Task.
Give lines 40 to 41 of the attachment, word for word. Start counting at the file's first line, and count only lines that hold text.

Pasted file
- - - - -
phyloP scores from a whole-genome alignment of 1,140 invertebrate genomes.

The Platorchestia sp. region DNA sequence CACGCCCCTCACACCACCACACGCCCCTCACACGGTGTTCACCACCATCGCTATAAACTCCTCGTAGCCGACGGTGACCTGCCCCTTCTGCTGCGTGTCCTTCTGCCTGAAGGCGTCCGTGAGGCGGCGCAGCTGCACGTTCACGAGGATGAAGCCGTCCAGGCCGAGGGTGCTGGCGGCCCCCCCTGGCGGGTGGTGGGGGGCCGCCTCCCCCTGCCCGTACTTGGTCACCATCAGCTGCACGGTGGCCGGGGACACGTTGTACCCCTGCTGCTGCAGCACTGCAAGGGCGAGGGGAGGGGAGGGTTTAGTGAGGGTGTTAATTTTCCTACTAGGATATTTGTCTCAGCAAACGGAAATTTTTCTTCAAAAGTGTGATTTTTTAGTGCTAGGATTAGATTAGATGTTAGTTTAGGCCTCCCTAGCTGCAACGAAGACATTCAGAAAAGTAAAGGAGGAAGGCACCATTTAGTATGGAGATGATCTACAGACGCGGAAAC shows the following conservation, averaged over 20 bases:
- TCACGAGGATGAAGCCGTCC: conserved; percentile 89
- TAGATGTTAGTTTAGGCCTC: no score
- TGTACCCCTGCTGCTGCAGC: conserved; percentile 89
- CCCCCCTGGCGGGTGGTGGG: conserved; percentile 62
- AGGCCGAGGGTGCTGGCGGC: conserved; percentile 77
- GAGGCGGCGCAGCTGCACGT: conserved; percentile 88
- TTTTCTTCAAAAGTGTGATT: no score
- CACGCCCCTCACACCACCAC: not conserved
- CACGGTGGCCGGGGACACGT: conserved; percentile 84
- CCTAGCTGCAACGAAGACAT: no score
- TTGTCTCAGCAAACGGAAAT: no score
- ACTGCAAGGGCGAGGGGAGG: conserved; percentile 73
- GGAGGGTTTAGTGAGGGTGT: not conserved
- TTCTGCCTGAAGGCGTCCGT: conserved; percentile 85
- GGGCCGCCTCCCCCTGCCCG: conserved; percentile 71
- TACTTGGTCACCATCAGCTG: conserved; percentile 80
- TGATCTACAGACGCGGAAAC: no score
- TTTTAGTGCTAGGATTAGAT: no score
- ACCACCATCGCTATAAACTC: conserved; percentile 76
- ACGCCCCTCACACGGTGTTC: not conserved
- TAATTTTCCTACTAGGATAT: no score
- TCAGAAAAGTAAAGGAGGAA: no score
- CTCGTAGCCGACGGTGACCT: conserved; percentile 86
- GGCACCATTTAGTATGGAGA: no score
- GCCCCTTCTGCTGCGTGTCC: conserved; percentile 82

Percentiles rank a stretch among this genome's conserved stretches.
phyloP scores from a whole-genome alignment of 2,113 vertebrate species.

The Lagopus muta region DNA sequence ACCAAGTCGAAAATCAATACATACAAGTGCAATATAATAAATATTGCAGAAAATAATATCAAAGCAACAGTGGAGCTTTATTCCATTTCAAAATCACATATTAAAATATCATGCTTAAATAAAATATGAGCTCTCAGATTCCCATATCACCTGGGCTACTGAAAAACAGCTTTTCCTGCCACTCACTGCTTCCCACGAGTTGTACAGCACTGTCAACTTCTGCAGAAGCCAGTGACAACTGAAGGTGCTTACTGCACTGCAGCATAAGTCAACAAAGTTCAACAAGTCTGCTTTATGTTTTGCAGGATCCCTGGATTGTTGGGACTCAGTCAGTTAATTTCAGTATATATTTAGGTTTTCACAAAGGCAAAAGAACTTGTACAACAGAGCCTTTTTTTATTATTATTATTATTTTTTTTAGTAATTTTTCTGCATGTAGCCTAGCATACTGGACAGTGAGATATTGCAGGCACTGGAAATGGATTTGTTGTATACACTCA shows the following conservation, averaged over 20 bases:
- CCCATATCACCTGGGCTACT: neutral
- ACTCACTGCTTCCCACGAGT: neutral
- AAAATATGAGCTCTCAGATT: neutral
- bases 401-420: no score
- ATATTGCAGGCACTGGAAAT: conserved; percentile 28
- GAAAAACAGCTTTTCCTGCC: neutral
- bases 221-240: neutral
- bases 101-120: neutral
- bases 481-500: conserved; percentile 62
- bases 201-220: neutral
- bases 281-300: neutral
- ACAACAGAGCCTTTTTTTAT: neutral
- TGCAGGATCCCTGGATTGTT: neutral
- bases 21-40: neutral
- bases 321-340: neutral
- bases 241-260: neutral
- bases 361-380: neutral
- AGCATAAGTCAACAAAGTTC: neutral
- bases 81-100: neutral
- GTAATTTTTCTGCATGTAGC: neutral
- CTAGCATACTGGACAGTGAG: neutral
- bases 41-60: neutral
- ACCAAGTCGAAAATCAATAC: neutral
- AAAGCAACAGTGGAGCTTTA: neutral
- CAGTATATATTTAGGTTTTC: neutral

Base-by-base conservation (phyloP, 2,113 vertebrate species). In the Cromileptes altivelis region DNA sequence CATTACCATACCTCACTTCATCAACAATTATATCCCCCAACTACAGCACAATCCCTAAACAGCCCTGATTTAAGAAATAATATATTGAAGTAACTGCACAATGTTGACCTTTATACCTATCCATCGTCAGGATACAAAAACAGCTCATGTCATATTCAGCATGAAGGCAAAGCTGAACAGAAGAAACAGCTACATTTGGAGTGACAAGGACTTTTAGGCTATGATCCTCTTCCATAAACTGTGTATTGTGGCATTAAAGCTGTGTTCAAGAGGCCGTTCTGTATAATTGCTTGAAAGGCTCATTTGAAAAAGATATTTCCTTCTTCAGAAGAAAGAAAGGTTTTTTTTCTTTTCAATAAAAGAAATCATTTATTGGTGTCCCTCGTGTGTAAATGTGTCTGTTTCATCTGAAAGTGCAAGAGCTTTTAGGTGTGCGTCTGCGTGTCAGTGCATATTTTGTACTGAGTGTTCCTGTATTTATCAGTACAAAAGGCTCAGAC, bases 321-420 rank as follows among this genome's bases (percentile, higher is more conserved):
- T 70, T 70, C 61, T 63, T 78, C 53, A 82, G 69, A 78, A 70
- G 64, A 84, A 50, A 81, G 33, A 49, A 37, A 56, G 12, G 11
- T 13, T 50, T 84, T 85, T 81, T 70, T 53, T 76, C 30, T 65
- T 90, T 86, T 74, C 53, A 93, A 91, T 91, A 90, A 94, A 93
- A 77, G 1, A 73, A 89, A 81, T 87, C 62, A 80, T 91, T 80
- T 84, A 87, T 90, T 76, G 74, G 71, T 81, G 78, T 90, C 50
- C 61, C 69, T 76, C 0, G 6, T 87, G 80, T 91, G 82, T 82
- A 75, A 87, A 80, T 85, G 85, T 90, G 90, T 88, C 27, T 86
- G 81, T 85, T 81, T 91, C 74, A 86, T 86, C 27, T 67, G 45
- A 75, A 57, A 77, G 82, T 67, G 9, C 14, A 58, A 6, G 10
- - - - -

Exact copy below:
- bases 201-220: neutral
- bases 281-300: neutral